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Security officers tortured detained children in Kurdistan Region, says HRW

Using ‘beatings, stress positions, electric shocks’
Exterior of the Women and Children's Reformatory in Erbil, where several dozen children are held in pre-trial detention or are serving sentences for alleged ISIS affiliation. Jo Becker/Human Rights Watch
2019-01-08

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SULAIMANI — Human Rights Watch (HRW) has alleged that Kurdish (Asayish) forces have tortured children into confessing involvement with Islamic State (ISIS), even if they had no involvement with the militant group.

HRW released a report on Tuesday (January 8) saying that children had told the human rights monitor that Asayish officers had used beatings, stress positions, and electric shocks on boys in their custody in 2017 and 2018.

Most of the children said they had no access to a lawyer and they were not allowed to read the confessions Asayish wrote and forced them to sign, according to HRW.

“Nearly two years after the Kurdistan Regional Government promised to investigate the torture of child detainees, it is still occurring with alarming frequency,” said Jo Becker, children’s rights advocacy director at Human Rights Watch.

“The Kurdistan authorities should immediately end all torture of child detainees and investigate those responsible,” she added.

HRW had investigated this issue two years ago in December 2016. Their findings released today appear to show that children are still being tortured in much the same way.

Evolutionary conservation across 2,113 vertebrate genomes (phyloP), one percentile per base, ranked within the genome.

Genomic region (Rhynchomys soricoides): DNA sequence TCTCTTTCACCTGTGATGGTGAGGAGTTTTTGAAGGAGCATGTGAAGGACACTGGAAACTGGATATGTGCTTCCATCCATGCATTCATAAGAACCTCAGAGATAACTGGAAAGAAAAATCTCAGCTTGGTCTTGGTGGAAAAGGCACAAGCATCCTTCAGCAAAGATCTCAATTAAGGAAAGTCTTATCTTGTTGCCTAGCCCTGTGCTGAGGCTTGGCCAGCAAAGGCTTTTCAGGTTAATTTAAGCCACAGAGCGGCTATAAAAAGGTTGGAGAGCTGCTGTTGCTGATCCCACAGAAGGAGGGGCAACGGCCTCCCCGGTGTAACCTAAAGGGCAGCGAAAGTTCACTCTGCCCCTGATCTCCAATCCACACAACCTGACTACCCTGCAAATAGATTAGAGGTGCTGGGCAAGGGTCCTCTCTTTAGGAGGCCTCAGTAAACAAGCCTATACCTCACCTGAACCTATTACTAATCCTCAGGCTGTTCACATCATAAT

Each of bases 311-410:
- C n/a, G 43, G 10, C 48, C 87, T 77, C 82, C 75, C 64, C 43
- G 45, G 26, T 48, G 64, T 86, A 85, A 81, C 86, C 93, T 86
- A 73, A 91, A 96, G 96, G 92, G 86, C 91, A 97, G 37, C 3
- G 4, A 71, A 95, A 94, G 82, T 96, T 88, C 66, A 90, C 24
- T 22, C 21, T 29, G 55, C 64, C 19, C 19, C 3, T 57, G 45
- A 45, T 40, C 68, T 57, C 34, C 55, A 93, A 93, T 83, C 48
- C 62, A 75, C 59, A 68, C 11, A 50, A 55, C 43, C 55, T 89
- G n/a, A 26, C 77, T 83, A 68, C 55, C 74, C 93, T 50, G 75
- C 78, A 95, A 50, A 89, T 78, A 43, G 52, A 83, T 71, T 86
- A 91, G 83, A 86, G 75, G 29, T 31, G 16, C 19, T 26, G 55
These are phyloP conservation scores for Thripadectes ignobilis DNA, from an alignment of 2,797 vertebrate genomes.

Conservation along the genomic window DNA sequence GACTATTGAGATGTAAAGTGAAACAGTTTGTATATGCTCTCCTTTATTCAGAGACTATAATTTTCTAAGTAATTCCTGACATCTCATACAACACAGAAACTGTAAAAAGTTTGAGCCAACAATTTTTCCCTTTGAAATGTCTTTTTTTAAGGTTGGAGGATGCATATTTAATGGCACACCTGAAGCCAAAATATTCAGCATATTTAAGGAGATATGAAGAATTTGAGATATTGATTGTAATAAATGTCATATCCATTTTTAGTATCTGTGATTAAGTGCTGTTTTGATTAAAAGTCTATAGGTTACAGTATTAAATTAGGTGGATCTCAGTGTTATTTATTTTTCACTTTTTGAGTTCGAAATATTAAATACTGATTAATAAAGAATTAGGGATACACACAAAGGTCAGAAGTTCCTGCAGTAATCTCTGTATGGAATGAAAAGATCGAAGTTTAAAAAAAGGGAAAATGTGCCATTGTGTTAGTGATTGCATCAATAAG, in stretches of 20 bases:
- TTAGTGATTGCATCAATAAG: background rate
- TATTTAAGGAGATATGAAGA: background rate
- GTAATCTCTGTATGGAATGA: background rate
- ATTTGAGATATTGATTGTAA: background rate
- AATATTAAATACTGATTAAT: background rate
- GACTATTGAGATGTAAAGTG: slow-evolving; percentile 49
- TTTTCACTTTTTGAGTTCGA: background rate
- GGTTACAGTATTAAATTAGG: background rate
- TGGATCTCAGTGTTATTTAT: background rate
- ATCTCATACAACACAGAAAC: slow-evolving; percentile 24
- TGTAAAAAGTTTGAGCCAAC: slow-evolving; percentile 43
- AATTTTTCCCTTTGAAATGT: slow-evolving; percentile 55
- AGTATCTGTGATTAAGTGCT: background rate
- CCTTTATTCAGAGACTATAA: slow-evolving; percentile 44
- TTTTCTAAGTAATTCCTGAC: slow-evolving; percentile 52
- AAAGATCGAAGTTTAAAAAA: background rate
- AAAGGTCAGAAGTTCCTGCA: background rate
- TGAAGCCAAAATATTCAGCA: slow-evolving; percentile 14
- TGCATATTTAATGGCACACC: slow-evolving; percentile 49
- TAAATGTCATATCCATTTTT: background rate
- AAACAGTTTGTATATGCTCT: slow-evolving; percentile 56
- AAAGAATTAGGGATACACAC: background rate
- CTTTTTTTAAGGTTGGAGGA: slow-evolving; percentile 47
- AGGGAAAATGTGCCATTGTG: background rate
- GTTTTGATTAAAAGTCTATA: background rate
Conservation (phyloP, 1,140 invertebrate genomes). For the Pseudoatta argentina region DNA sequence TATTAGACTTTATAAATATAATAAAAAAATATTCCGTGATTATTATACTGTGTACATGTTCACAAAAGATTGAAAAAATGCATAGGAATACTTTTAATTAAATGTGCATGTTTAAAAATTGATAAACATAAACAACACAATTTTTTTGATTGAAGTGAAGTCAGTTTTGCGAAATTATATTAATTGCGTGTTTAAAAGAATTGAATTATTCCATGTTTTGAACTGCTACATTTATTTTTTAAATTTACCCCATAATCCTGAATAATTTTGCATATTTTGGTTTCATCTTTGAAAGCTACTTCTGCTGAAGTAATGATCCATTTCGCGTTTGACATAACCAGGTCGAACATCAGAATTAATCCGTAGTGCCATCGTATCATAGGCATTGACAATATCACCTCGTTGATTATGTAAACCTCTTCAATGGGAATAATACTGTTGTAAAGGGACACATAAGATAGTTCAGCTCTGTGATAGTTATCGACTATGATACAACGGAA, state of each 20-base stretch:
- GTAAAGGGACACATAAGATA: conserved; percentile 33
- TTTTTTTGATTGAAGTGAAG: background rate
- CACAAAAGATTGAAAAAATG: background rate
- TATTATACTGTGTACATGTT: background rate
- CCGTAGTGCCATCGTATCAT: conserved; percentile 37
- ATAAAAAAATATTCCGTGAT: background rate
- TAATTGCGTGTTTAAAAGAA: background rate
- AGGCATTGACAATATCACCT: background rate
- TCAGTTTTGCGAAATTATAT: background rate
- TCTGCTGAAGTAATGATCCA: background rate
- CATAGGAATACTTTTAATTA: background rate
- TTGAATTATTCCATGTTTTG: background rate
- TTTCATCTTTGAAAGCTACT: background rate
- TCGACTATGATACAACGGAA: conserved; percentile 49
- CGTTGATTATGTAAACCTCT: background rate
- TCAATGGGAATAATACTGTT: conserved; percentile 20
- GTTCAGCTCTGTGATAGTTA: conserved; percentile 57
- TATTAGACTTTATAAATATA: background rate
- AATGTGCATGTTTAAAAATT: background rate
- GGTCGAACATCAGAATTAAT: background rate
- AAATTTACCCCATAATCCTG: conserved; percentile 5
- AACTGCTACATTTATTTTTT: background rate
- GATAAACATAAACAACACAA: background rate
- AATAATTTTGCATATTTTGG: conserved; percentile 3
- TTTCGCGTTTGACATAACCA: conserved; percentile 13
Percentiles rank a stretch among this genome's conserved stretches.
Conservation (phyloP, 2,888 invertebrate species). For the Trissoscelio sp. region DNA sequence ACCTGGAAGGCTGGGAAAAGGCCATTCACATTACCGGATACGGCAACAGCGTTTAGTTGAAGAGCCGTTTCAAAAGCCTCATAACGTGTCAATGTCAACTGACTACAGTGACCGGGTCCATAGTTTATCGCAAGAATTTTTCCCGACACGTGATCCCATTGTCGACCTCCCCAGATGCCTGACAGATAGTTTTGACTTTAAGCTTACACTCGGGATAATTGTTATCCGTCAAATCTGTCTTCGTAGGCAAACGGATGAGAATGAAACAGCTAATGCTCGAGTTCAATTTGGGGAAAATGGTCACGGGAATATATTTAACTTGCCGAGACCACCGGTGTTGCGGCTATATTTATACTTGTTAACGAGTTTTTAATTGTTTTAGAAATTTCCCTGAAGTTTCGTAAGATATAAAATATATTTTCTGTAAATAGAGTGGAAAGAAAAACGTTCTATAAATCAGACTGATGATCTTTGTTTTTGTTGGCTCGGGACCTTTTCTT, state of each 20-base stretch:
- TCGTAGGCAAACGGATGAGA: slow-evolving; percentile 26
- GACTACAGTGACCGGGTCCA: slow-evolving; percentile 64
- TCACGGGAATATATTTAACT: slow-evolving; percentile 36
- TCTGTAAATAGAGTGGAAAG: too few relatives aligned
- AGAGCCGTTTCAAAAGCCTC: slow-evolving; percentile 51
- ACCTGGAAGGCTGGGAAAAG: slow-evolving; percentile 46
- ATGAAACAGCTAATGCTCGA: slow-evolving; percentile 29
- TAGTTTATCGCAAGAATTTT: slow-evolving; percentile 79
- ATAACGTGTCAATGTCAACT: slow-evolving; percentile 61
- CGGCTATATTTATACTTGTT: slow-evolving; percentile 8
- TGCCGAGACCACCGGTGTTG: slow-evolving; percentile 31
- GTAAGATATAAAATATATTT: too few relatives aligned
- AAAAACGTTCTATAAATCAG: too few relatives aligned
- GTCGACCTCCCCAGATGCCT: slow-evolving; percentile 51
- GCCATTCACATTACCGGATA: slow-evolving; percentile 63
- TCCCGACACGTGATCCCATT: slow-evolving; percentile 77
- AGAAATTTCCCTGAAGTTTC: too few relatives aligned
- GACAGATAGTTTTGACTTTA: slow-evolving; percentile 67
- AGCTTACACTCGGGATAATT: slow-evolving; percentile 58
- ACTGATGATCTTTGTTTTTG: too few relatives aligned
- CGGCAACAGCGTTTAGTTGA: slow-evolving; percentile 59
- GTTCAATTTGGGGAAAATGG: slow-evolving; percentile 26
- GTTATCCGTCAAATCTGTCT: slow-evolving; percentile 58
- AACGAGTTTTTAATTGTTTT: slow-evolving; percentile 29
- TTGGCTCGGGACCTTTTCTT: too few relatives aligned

At the time, the Kurdistan Regional Government (KRG) assured HRW that they would "establish an investigative committee in conjunction with the United Nations Assistance Mission to Iraq."

HRW said it had interviewed 20 boys, aged 14 to 17, in November 2018 who had either been charged with or convicted of ISIS affiliation, at the Women and Children’s Reformatory in Erbil, which is one of three detention centers for children in the Region.

While several of the boys told HRW that they had some involvement with ISIS and some others said that their families had ties, others had no involvement whatsoever.

Under international law it is a crime to recruit children as soldiers or members of militant groups and those children who do join are considered to have been coerced. Moreover, acts of torture against detainees, much less children, are prohibited under international law.

In violation of the Kurdistan Region's own domestic law, HRW also found that only a handful of the boys had any access to a lawyer. Only two met with one, who had been privately hired, in advance of their trials. Even if they did have legal representation, the Arabic-speaking boys were unable to understand the proceedings, which were held in Kurdish.

According to the rights monitor, the boys' trials lasted only five to ten minutes, heard no witnesses, or had any evidence produced. Most of the boys received sentences between six and nine months in prison.

In terms of the torture, sixteen of the twenty-three boys interviewed by HRW said that one or more Asayish had tortured them. Three said that members of the Asayish had used electrical shocks on them.

Others reported that they had been put into a stress position called "the scorpion," in which one arm is brought over their shoulder and tied to the other arm, which is brought up around the back.

The KRG’s coordinator for international advocacy Dindar Zebari responded to a letter from HRW on December 18 saying that security officials are not permitted to torture detainees, the HRW said.

Zebari added if detainees were tortured, they have a right to make a formal complaint.

However, he did not make any mention of the investigatory commission, which had been promised by the KRG over two years ago.

“Many of these children have already been scarred by conflict and ISIS abuses,” Becker said.

“Instead of achieving justice, torture and coerced confessions only compound their suffering and contribute to further grievances.”

(NRT Digital Media)

 

“Jabar,” 17, said that Asayish officers tied his arms in a stress position known as the “scorpion” pose for an hour during his interrogation. (HRW Figure)